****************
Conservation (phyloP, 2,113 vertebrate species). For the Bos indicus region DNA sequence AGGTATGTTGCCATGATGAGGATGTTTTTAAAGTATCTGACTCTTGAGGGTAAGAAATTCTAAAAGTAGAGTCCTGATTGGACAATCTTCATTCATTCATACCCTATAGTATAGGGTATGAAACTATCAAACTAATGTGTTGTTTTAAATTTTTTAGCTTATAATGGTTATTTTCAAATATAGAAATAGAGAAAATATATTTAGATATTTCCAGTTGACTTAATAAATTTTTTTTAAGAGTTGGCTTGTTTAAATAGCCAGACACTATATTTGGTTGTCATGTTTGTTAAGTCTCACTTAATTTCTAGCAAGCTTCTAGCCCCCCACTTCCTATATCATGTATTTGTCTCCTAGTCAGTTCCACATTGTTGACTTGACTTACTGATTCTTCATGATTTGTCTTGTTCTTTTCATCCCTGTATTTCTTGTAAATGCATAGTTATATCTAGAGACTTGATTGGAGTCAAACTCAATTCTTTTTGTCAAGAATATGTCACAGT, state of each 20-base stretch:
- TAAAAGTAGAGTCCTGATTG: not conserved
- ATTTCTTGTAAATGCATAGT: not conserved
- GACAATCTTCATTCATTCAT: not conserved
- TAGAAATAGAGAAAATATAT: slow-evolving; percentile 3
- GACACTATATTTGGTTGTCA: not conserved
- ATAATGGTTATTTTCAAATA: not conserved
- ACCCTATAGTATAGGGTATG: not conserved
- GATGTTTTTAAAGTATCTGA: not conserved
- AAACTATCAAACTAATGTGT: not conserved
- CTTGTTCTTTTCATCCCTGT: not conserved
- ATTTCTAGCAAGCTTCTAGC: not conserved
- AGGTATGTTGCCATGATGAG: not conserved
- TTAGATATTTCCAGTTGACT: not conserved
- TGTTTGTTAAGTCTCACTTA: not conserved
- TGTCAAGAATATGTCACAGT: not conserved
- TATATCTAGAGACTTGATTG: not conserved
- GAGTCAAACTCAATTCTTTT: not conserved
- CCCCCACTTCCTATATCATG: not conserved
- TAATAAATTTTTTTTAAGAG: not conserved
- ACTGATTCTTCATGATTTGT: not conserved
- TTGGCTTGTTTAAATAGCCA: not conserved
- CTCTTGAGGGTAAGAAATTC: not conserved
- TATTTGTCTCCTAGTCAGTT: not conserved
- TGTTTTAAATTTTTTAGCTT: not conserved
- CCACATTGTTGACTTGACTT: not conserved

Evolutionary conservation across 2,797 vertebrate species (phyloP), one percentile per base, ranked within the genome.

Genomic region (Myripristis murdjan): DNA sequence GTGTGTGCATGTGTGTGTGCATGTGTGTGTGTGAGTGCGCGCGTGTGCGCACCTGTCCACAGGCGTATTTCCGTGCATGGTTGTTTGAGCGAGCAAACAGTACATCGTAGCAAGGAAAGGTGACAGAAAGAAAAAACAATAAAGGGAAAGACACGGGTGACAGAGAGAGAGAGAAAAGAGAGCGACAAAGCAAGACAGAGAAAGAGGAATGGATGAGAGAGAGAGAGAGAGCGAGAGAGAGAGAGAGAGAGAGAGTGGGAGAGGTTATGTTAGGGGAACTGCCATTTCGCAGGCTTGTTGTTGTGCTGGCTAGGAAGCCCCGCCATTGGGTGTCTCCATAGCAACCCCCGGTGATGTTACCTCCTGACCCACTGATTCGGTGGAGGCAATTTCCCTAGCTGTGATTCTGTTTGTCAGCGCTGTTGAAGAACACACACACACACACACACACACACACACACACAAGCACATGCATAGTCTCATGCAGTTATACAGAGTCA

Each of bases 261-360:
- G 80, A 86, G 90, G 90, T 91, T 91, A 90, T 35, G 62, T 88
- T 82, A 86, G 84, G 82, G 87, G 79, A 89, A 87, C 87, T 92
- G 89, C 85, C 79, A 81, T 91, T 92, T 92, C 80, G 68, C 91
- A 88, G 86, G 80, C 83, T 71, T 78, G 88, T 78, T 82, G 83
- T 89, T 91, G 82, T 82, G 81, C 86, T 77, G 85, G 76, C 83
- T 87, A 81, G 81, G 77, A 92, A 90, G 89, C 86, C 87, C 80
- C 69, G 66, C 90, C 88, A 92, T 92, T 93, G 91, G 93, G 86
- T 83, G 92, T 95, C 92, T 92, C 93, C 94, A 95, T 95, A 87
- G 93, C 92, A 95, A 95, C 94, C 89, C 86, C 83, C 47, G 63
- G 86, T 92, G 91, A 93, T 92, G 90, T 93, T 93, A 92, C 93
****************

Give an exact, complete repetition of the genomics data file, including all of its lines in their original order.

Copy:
Conservation (phyloP, 2,113 vertebrate species). For the Bos indicus region DNA sequence AGGTATGTTGCCATGATGAGGATGTTTTTAAAGTATCTGACTCTTGAGGGTAAGAAATTCTAAAAGTAGAGTCCTGATTGGACAATCTTCATTCATTCATACCCTATAGTATAGGGTATGAAACTATCAAACTAATGTGTTGTTTTAAATTTTTTAGCTTATAATGGTTATTTTCAAATATAGAAATAGAGAAAATATATTTAGATATTTCCAGTTGACTTAATAAATTTTTTTTAAGAGTTGGCTTGTTTAAATAGCCAGACACTATATTTGGTTGTCATGTTTGTTAAGTCTCACTTAATTTCTAGCAAGCTTCTAGCCCCCCACTTCCTATATCATGTATTTGTCTCCTAGTCAGTTCCACATTGTTGACTTGACTTACTGATTCTTCATGATTTGTCTTGTTCTTTTCATCCCTGTATTTCTTGTAAATGCATAGTTATATCTAGAGACTTGATTGGAGTCAAACTCAATTCTTTTTGTCAAGAATATGTCACAGT, state of each 20-base stretch:
- TAAAAGTAGAGTCCTGATTG: not conserved
- ATTTCTTGTAAATGCATAGT: not conserved
- GACAATCTTCATTCATTCAT: not conserved
- TAGAAATAGAGAAAATATAT: slow-evolving; percentile 3
- GACACTATATTTGGTTGTCA: not conserved
- ATAATGGTTATTTTCAAATA: not conserved
- ACCCTATAGTATAGGGTATG: not conserved
- GATGTTTTTAAAGTATCTGA: not conserved
- AAACTATCAAACTAATGTGT: not conserved
- CTTGTTCTTTTCATCCCTGT: not conserved
- ATTTCTAGCAAGCTTCTAGC: not conserved
- AGGTATGTTGCCATGATGAG: not conserved
- TTAGATATTTCCAGTTGACT: not conserved
- TGTTTGTTAAGTCTCACTTA: not conserved
- TGTCAAGAATATGTCACAGT: not conserved
- TATATCTAGAGACTTGATTG: not conserved
- GAGTCAAACTCAATTCTTTT: not conserved
- CCCCCACTTCCTATATCATG: not conserved
- TAATAAATTTTTTTTAAGAG: not conserved
- ACTGATTCTTCATGATTTGT: not conserved
- TTGGCTTGTTTAAATAGCCA: not conserved
- CTCTTGAGGGTAAGAAATTC: not conserved
- TATTTGTCTCCTAGTCAGTT: not conserved
- TGTTTTAAATTTTTTAGCTT: not conserved
- CCACATTGTTGACTTGACTT: not conserved

Evolutionary conservation across 2,797 vertebrate species (phyloP), one percentile per base, ranked within the genome.

Genomic region (Myripristis murdjan): DNA sequence GTGTGTGCATGTGTGTGTGCATGTGTGTGTGTGAGTGCGCGCGTGTGCGCACCTGTCCACAGGCGTATTTCCGTGCATGGTTGTTTGAGCGAGCAAACAGTACATCGTAGCAAGGAAAGGTGACAGAAAGAAAAAACAATAAAGGGAAAGACACGGGTGACAGAGAGAGAGAGAAAAGAGAGCGACAAAGCAAGACAGAGAAAGAGGAATGGATGAGAGAGAGAGAGAGAGCGAGAGAGAGAGAGAGAGAGAGAGTGGGAGAGGTTATGTTAGGGGAACTGCCATTTCGCAGGCTTGTTGTTGTGCTGGCTAGGAAGCCCCGCCATTGGGTGTCTCCATAGCAACCCCCGGTGATGTTACCTCCTGACCCACTGATTCGGTGGAGGCAATTTCCCTAGCTGTGATTCTGTTTGTCAGCGCTGTTGAAGAACACACACACACACACACACACACACACACACACAAGCACATGCATAGTCTCATGCAGTTATACAGAGTCA

Each of bases 261-360:
- G 80, A 86, G 90, G 90, T 91, T 91, A 90, T 35, G 62, T 88
- T 82, A 86, G 84, G 82, G 87, G 79, A 89, A 87, C 87, T 92
- G 89, C 85, C 79, A 81, T 91, T 92, T 92, C 80, G 68, C 91
- A 88, G 86, G 80, C 83, T 71, T 78, G 88, T 78, T 82, G 83
- T 89, T 91, G 82, T 82, G 81, C 86, T 77, G 85, G 76, C 83
- T 87, A 81, G 81, G 77, A 92, A 90, G 89, C 86, C 87, C 80
- C 69, G 66, C 90, C 88, A 92, T 92, T 93, G 91, G 93, G 86
- T 83, G 92, T 95, C 92, T 92, C 93, C 94, A 95, T 95, A 87
- G 93, C 92, A 95, A 95, C 94, C 89, C 86, C 83, C 47, G 63
- G 86, T 92, G 91, A 93, T 92, G 90, T 93, T 93, A 92, C 93